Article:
Protagonist Macy Cashmere MYOFB (how she writes her last name in her dictionary entries) is legitimately disturbed. Her mom is a selfish pothead with a series of "guests," her dad is in prison, and her brother has been claimed by child protective services. She's got two friends, George who also performs disturbedness, and the other, Alma, who is an achiever, taking care of half a dozen siblings and slamming the AP track in high school.
I haven't read as raw and street poetic a book as this in a long while. It might be my favorite YA of the year, even edging out The Hate U Give.
Macy grabs me right away, with this dedication:
She is living a life where parents don't care for her, and the system has let her down, but she is still say "I'm worthwhile. I'm looking out for me."
She may not be thriving in school, but she's clearly a critical thinker.
I reach into my desk. Take out History of the American People Volume 1 and clean house. Cross out all the pages about shit that's got nothing to do with me. What's left? Not much.
When confronted about her edits, she responds
"Vandalism? I'm not vandalizing any more than you. I'm just deciding which words count and which ones don't. Which words mean something and which don't. That's exactly what you do."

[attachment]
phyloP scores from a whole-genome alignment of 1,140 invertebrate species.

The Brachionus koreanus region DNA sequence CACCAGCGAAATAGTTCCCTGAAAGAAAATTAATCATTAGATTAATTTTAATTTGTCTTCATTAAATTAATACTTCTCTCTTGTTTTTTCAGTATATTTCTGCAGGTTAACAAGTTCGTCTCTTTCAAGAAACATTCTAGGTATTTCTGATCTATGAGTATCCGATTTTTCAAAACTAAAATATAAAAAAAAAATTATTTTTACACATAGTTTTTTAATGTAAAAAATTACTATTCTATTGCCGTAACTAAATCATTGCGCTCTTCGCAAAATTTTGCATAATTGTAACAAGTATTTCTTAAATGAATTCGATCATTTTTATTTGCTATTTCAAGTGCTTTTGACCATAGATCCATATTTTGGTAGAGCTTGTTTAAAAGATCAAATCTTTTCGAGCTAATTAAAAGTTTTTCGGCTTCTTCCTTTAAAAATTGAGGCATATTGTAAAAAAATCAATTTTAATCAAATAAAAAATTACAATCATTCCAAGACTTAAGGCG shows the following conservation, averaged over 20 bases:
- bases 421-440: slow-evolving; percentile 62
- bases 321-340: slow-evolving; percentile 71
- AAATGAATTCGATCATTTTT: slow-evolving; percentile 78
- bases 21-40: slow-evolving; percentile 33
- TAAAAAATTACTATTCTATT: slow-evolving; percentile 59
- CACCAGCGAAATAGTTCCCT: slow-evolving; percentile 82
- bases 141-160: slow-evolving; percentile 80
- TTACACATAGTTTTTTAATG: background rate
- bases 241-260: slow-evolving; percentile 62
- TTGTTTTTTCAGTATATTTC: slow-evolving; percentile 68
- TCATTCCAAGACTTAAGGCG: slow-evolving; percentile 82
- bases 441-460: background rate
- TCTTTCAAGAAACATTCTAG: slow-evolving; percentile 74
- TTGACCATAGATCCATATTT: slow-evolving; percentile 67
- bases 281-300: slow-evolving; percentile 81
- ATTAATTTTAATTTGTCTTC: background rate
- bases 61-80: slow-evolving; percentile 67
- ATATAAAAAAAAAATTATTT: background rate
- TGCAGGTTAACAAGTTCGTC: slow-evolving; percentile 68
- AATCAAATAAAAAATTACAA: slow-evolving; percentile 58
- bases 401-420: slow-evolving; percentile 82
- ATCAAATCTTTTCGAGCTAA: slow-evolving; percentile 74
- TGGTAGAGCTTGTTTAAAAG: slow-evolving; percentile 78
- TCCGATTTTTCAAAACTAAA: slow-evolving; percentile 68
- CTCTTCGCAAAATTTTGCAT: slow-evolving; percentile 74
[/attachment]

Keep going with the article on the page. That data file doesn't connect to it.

Soon after, she throws her desk. I moved mine into the closet when I was in school. I like Macy's method better.
Chapters are entries in Macy's dictionary. The entry for Apple begins with a definition
Noun. A apple a day keeps the doctor away. So does not having no insurance to pay him with.
Writing during lunch she goes on
If Adam offered Eve the apples from my cafeteria, she'd a been like yeah, no, thems nasty.
I just think that's so funny and real, but it's worrisome that Macy is always hungry and eats crumbs from the couch, and when her mom does bring home food it's junk like McDonald's and Doritos.
Macy is often painfully profound, like how she ends the chapter call Am with "Alma knows who I be. It's more than who I am." Or this head scratcher, "I can't even imagine tomorrow. Tomorrow is for people like Alma. I'm still somewhere between today and yesterday."
The entry for Disturbed is introduced like this
Adjective. Someone. Me.
Fuck you for sitting there. Fuck anyone for sitting anywhere. Fuck you for reading this. Don't you have better things to do?
That's real to me. It's how I felt for much of my depressed childhood as I hid myself in reading and inventing my own worlds.
I bookmarked another dozen passages, but I'll leave them for you to discover. You will love NoNieqa Ramos's writing. Her bio says she "spent her childhood on the Bronx, where she started her own publishing company and sold books for twenty-five cents until the nuns shut her down." I'm glad the nuns lost their grip on her!